To­bacco ex­ports can grow 5x – RITCO…

Zambian Business Times - - FRONT PAGE -

ZAM­BIA’S to­bacco pro­duc­tion – and in ef­fect ex­ports – can grow five times the cur­rent pro­duc­tion lev­els, says Roland Im­pe­rial To­bacco sales and mar­ket­ing di­rec­tor Zabu Mwenda.

In an ex­clu­sive in­ter­view with the Zam­bian Busi­ness Times, Mwenda said that cur­rently about two mil­lion people are di­rectly and in­di­rectly em­ployed in the to­bacco in­dus­try.

ZAM­BIA’S to­bacco pro­duc­tion – and in ef­fect ex­ports – can grow five times the cur­rent pro­duc­tion lev­els, says Roland Im­pe­rial To­bacco sales and mar­ket­ing di­rec­tor Zabu Mwenda.

In an ex­clu­sive in­ter­view with the Zam­bian Busi­ness Times, Mwenda said that cur­rently about two mil­lion people are di­rectly and in­di­rectly em­ployed in the to­bacco in­dus­try.

He said that RITCO wants to work with var­i­ous stake­hold­ers to grow the lo­cal in­dus­try and sup­port the growth and cul­ti­va­tion of to­bacco to higher lev­els in Zam­bia.

“Con­sid­er­ing that our neigh­bour­ing coun­tries such as Zim­babwe do about 200 mil­lion tons per year, Malawi does about 150 mil­lion tons per year and Zam­bia only does about 30 mil­lion tons a year, there is room and an ur­gent need to put in place mea­sures that will en­able farm­ers grow more to­bacco. It’s a cash crop that ben­e­fits the Zam­bian econ­omy by bring­ing in the much needed forex through ex­ports and boosts the econ­omy in terms of rev­enue gen­er­a­tion by lo­cal farm­ers.

RITCO, a member of the Sul­mach Group of Com­pa­nies, was in­cor­po­rated in 2001. Its core ac­tiv­i­ties are man­u­fac­tur­ing and dis­tri­bu­tion of cig­a­rettes and other to­bacco re­lated prod­ucts. The com­pany is ef­fec­tively ad­min­is­tered via two au­ton­o­mous di­vi­sions: The Man­u­fac­tur­ing Divi­sion and the Trading Divi­sion.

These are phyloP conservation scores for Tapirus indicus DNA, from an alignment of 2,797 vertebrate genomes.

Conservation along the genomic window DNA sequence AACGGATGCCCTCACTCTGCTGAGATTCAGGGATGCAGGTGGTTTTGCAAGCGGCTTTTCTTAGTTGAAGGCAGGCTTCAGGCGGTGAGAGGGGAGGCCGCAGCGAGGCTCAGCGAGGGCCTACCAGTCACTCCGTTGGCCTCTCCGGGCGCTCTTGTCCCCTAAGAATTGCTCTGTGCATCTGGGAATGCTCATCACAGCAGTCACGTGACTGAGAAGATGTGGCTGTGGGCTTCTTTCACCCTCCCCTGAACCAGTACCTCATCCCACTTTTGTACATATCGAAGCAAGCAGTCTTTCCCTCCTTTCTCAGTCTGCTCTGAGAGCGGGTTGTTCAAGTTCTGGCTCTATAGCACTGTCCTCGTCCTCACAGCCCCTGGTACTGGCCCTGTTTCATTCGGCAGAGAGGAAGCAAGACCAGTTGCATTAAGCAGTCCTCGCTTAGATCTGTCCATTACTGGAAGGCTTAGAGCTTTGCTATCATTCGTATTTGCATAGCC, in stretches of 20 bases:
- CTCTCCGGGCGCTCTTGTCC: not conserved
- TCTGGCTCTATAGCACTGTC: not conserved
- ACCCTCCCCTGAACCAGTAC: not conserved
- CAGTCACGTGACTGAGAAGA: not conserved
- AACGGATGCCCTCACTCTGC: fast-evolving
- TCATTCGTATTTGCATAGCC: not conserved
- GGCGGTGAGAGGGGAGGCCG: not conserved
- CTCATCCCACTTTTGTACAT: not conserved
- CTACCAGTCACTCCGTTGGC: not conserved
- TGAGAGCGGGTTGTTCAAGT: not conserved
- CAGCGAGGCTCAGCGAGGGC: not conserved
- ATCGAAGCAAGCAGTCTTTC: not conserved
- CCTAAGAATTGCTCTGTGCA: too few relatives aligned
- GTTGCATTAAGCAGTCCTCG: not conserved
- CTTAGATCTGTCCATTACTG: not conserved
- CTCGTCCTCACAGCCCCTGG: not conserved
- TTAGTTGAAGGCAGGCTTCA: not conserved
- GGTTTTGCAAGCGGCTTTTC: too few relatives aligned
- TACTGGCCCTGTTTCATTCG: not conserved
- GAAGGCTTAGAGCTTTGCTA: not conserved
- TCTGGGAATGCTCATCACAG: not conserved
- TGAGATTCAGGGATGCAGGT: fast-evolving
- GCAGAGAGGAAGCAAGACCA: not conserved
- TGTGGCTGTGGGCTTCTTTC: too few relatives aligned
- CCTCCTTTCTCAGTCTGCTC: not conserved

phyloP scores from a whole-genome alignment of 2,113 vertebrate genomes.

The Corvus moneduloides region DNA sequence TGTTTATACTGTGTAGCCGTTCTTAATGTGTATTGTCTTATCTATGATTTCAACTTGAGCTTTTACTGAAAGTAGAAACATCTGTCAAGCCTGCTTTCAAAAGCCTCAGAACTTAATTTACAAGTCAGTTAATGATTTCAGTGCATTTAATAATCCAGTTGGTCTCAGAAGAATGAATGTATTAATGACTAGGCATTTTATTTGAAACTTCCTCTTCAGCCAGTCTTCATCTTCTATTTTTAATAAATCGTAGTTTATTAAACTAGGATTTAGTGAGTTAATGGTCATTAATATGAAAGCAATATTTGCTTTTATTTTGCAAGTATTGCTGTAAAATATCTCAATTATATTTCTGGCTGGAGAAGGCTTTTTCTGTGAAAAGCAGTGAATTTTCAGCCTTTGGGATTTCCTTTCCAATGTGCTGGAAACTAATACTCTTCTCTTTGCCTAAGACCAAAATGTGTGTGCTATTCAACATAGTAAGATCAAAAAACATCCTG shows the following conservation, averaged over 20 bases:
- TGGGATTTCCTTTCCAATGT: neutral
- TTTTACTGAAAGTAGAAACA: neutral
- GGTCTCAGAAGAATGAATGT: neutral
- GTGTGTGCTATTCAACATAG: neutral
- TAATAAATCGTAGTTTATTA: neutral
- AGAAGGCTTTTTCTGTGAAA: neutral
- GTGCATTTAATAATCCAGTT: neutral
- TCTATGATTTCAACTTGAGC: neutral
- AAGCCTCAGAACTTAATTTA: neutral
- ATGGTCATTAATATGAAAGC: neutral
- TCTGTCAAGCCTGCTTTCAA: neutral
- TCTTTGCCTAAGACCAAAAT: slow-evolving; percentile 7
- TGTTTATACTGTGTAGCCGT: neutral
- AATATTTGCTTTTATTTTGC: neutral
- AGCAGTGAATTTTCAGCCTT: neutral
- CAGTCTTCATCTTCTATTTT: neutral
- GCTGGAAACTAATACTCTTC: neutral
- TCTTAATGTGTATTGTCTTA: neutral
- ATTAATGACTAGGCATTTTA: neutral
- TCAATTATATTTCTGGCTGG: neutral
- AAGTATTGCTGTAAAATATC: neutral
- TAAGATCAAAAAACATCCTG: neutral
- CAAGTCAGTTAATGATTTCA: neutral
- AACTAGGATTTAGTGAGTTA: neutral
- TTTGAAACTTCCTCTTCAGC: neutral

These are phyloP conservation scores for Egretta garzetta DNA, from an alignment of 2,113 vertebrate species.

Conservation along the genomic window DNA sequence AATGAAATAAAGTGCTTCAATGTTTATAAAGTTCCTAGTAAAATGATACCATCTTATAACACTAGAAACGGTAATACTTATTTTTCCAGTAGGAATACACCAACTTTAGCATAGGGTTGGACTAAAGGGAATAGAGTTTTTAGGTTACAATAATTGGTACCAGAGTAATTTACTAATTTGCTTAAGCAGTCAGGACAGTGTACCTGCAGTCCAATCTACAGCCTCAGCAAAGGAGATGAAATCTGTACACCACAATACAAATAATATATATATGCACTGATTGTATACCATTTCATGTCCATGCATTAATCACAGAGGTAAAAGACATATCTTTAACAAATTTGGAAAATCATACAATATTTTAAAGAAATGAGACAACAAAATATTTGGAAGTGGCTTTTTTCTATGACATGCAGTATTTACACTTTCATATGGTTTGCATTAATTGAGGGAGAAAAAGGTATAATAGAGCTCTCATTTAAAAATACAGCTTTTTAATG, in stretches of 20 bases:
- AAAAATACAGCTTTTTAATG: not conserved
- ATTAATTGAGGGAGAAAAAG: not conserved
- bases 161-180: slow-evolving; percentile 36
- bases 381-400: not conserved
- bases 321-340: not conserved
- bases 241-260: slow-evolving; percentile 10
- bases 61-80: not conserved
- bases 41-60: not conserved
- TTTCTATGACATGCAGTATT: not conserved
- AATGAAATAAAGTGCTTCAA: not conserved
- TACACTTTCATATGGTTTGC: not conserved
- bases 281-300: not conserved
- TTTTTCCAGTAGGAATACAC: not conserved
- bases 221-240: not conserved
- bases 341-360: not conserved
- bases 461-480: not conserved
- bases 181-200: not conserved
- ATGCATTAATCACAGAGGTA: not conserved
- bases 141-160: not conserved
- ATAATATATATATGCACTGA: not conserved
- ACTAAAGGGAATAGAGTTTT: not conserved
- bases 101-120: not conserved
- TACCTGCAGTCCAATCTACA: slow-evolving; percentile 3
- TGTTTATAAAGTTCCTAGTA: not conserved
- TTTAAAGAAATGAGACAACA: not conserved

Af­ter its in­cor­po­ra­tion in 2001, RITCO started to man­u­fac­ture and trade cig­a­rettes and other to­bacco re­lated prod­ucts. The com­pany boasts of the im­por­tant role it has played in re­viv­ing the lo­cal to­bacco in­dus­try.

“We started cre­at­ing lo­cal demand for to­bacco for farm­ers by en­cour­ag­ing the lo­cal growth of to­bacco in Zam­bia,” Mwenda told ZBT.

The com­pany has also acted as an equal­izer. As a lo­cal en­tity it­self, it has been able to sup­port and sus­tain the lo­cal in­dus­try con­sid­er­ing that the to­bacco in­dus­try in Zam­bia has been dom­i­nated by multi-in­ter­na­tional firms which have been im­port­ing their prod­ucts into the Zam­bian to­bacco in­dus­try rather than lo­cally sourc­ing from farm­ers and lo­cally man­u­fac­tur­ing.

“We have de­vel­oped a lo­cal to­bacco in­dus­try in terms of man­u­fac­tur­ing of cig­a­rettes, cre­at­ing demand for the farm­ers by en­cour­ag­ing the growth of the lo­cal cul­ti­va­tion farm­ers. We also look at the value chain by sup­port­ing the pro­vi­sion of in­puts and go­ing down to the cul­ti­va­tion of the crop”, Mwenda said.

He said that a pri­mary pro­cess­ing plant was be­ing de­vel­oped which will ba­si­cally en­tail that farm­ers will be able to get more value for their crop. RITCO will be able to buy raw to­bacco, process it and bring value ad­di­tion to the lo­cal farm pro­duced to­bacco, which will cre­ate ad­di­tional jobs in the coun­try as a whole.

Asked about the mar­ket share that RITCO com­mands, Mwenda said that the com­pany has well over one-third (above 33%) of the lo­cal to­bacco mar­ket share. The other big player is Bri­tish Amer­i­can To­bacco (BAT). Cur­rently RITCO has an in­vest­ment li­cense of US$80mil­lion – US$30 mil­lion go­ing to­wards the cig­a­rette man­u­fac­tur­ing plant and bal­ance of US$50 mil­lion go­ing to the pri­mary pro­cess­ing plant.